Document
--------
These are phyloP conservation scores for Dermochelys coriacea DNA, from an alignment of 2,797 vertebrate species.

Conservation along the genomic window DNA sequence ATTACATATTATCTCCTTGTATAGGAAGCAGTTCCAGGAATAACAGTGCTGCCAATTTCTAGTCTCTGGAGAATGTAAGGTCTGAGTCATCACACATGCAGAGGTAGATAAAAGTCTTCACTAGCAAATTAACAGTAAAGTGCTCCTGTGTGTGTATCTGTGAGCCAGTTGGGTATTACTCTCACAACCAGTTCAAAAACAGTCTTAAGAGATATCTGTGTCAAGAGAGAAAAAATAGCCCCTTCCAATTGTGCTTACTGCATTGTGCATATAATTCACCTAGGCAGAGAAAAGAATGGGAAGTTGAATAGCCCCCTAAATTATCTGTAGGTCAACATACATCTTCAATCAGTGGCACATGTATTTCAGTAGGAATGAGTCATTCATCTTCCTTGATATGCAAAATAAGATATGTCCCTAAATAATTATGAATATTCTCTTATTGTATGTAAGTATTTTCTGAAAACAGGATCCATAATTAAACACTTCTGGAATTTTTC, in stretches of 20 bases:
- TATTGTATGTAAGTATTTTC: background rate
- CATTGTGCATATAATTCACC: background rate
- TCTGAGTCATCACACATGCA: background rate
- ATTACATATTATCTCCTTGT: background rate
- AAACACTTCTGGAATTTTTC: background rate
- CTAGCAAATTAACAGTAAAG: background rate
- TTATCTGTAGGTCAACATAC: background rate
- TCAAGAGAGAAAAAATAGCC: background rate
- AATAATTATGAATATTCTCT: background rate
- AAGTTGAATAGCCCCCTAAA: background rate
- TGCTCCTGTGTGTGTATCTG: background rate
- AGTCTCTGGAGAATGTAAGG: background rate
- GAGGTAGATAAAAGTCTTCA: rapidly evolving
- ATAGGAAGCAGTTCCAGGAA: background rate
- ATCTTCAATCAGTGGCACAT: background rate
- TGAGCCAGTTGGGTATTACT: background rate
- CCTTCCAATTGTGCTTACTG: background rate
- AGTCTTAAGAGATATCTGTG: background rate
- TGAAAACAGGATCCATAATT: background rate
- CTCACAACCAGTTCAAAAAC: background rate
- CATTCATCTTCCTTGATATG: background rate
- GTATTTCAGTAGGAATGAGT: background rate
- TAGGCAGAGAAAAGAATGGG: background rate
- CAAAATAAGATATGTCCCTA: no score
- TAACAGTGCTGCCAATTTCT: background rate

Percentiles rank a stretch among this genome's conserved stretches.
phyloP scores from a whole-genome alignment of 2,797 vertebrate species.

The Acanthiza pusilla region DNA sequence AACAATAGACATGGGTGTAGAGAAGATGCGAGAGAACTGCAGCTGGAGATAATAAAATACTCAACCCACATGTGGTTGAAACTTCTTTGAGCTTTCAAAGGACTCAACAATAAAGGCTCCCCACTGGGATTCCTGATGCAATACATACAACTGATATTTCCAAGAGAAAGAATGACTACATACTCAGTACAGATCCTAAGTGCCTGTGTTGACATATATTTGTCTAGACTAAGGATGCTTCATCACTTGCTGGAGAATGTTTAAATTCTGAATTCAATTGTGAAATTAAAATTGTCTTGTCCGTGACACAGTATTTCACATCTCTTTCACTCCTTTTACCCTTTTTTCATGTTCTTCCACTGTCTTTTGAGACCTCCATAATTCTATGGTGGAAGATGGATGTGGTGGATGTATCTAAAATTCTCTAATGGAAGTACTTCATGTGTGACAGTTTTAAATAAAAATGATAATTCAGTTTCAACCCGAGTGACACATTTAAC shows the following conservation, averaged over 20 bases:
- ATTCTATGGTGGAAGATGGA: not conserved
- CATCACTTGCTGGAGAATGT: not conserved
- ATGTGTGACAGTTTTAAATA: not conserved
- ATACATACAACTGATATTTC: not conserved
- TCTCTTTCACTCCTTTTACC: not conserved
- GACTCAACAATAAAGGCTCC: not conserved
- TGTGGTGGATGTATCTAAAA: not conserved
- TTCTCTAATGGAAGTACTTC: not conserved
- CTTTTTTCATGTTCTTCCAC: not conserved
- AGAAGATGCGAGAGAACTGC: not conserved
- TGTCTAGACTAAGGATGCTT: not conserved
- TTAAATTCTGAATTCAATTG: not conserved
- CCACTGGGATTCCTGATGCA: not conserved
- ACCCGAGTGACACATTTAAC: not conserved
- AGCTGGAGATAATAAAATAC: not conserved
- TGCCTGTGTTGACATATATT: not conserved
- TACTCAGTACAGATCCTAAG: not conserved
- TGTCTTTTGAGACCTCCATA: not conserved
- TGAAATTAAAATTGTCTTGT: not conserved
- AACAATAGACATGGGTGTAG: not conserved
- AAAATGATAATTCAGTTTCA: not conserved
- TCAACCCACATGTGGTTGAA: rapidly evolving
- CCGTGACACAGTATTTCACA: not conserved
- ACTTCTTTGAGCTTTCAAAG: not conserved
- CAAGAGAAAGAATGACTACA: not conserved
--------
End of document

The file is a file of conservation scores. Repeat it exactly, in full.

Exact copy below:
These are phyloP conservation scores for Dermochelys coriacea DNA, from an alignment of 2,797 vertebrate species.

Conservation along the genomic window DNA sequence ATTACATATTATCTCCTTGTATAGGAAGCAGTTCCAGGAATAACAGTGCTGCCAATTTCTAGTCTCTGGAGAATGTAAGGTCTGAGTCATCACACATGCAGAGGTAGATAAAAGTCTTCACTAGCAAATTAACAGTAAAGTGCTCCTGTGTGTGTATCTGTGAGCCAGTTGGGTATTACTCTCACAACCAGTTCAAAAACAGTCTTAAGAGATATCTGTGTCAAGAGAGAAAAAATAGCCCCTTCCAATTGTGCTTACTGCATTGTGCATATAATTCACCTAGGCAGAGAAAAGAATGGGAAGTTGAATAGCCCCCTAAATTATCTGTAGGTCAACATACATCTTCAATCAGTGGCACATGTATTTCAGTAGGAATGAGTCATTCATCTTCCTTGATATGCAAAATAAGATATGTCCCTAAATAATTATGAATATTCTCTTATTGTATGTAAGTATTTTCTGAAAACAGGATCCATAATTAAACACTTCTGGAATTTTTC, in stretches of 20 bases:
- TATTGTATGTAAGTATTTTC: background rate
- CATTGTGCATATAATTCACC: background rate
- TCTGAGTCATCACACATGCA: background rate
- ATTACATATTATCTCCTTGT: background rate
- AAACACTTCTGGAATTTTTC: background rate
- CTAGCAAATTAACAGTAAAG: background rate
- TTATCTGTAGGTCAACATAC: background rate
- TCAAGAGAGAAAAAATAGCC: background rate
- AATAATTATGAATATTCTCT: background rate
- AAGTTGAATAGCCCCCTAAA: background rate
- TGCTCCTGTGTGTGTATCTG: background rate
- AGTCTCTGGAGAATGTAAGG: background rate
- GAGGTAGATAAAAGTCTTCA: rapidly evolving
- ATAGGAAGCAGTTCCAGGAA: background rate
- ATCTTCAATCAGTGGCACAT: background rate
- TGAGCCAGTTGGGTATTACT: background rate
- CCTTCCAATTGTGCTTACTG: background rate
- AGTCTTAAGAGATATCTGTG: background rate
- TGAAAACAGGATCCATAATT: background rate
- CTCACAACCAGTTCAAAAAC: background rate
- CATTCATCTTCCTTGATATG: background rate
- GTATTTCAGTAGGAATGAGT: background rate
- TAGGCAGAGAAAAGAATGGG: background rate
- CAAAATAAGATATGTCCCTA: no score
- TAACAGTGCTGCCAATTTCT: background rate

Percentiles rank a stretch among this genome's conserved stretches.
phyloP scores from a whole-genome alignment of 2,797 vertebrate species.

The Acanthiza pusilla region DNA sequence AACAATAGACATGGGTGTAGAGAAGATGCGAGAGAACTGCAGCTGGAGATAATAAAATACTCAACCCACATGTGGTTGAAACTTCTTTGAGCTTTCAAAGGACTCAACAATAAAGGCTCCCCACTGGGATTCCTGATGCAATACATACAACTGATATTTCCAAGAGAAAGAATGACTACATACTCAGTACAGATCCTAAGTGCCTGTGTTGACATATATTTGTCTAGACTAAGGATGCTTCATCACTTGCTGGAGAATGTTTAAATTCTGAATTCAATTGTGAAATTAAAATTGTCTTGTCCGTGACACAGTATTTCACATCTCTTTCACTCCTTTTACCCTTTTTTCATGTTCTTCCACTGTCTTTTGAGACCTCCATAATTCTATGGTGGAAGATGGATGTGGTGGATGTATCTAAAATTCTCTAATGGAAGTACTTCATGTGTGACAGTTTTAAATAAAAATGATAATTCAGTTTCAACCCGAGTGACACATTTAAC shows the following conservation, averaged over 20 bases:
- ATTCTATGGTGGAAGATGGA: not conserved
- CATCACTTGCTGGAGAATGT: not conserved
- ATGTGTGACAGTTTTAAATA: not conserved
- ATACATACAACTGATATTTC: not conserved
- TCTCTTTCACTCCTTTTACC: not conserved
- GACTCAACAATAAAGGCTCC: not conserved
- TGTGGTGGATGTATCTAAAA: not conserved
- TTCTCTAATGGAAGTACTTC: not conserved
- CTTTTTTCATGTTCTTCCAC: not conserved
- AGAAGATGCGAGAGAACTGC: not conserved
- TGTCTAGACTAAGGATGCTT: not conserved
- TTAAATTCTGAATTCAATTG: not conserved
- CCACTGGGATTCCTGATGCA: not conserved
- ACCCGAGTGACACATTTAAC: not conserved
- AGCTGGAGATAATAAAATAC: not conserved
- TGCCTGTGTTGACATATATT: not conserved
- TACTCAGTACAGATCCTAAG: not conserved
- TGTCTTTTGAGACCTCCATA: not conserved
- TGAAATTAAAATTGTCTTGT: not conserved
- AACAATAGACATGGGTGTAG: not conserved
- AAAATGATAATTCAGTTTCA: not conserved
- TCAACCCACATGTGGTTGAA: rapidly evolving
- CCGTGACACAGTATTTCACA: not conserved
- ACTTCTTTGAGCTTTCAAAG: not conserved
- CAAGAGAAAGAATGACTACA: not conserved